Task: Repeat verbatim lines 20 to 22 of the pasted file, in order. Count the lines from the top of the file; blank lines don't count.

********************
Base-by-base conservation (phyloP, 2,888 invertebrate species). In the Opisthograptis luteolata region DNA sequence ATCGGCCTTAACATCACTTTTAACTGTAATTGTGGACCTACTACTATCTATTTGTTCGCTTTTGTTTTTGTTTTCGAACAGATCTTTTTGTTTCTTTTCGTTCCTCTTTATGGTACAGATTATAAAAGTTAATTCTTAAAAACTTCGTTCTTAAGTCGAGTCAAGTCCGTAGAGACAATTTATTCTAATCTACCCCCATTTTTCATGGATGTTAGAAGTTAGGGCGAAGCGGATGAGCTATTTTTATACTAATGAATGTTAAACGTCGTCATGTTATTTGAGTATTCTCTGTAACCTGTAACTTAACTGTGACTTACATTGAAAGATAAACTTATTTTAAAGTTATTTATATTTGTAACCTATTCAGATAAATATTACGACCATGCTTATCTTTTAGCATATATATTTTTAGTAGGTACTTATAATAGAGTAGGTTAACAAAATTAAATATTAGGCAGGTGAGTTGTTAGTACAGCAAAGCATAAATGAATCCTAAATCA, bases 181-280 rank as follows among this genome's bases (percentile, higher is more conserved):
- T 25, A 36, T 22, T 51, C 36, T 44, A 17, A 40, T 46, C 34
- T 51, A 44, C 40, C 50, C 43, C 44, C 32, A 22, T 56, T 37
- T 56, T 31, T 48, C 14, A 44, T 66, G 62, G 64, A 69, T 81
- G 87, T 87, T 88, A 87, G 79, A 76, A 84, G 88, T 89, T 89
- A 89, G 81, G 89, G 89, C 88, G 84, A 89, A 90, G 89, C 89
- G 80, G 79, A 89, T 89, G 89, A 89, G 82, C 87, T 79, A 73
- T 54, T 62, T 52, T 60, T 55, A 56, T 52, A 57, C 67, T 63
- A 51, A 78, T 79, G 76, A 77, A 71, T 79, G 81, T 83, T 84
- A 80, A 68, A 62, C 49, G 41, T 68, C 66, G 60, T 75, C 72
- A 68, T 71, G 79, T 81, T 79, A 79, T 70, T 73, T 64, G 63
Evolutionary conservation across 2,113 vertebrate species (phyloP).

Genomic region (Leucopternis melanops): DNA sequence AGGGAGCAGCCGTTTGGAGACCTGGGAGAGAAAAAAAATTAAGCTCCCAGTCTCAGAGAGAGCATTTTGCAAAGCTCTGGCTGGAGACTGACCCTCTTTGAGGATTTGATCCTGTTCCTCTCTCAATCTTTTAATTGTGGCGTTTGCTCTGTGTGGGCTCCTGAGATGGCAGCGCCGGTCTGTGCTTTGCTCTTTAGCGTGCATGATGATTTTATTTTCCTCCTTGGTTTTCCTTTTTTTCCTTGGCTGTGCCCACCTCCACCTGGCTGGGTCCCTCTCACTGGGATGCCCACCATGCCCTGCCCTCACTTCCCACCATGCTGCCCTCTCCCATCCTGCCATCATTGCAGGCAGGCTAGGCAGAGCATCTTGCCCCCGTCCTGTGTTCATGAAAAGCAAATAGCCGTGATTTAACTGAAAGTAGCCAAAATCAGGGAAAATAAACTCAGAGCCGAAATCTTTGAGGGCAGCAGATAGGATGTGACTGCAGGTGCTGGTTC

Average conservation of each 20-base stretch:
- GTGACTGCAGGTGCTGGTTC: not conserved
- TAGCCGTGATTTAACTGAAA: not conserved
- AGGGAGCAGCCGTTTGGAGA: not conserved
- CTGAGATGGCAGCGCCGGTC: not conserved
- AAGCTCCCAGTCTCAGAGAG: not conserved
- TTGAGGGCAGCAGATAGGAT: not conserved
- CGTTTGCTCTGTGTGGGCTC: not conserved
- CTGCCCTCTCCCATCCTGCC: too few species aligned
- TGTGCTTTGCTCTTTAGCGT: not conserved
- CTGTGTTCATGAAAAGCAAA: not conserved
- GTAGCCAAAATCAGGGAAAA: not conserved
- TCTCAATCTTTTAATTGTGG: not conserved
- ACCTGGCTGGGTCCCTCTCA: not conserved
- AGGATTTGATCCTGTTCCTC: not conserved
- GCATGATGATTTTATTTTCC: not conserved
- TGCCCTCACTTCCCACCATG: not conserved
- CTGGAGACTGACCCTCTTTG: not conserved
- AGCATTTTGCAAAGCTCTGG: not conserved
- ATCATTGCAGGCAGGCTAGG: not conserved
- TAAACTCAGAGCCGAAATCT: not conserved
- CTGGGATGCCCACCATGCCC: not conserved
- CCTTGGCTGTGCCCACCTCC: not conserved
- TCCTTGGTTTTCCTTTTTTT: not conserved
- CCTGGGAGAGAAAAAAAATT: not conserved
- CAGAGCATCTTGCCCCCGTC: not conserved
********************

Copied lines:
- TTGAGGGCAGCAGATAGGAT: not conserved
- CGTTTGCTCTGTGTGGGCTC: not conserved
- CTGCCCTCTCCCATCCTGCC: too few species aligned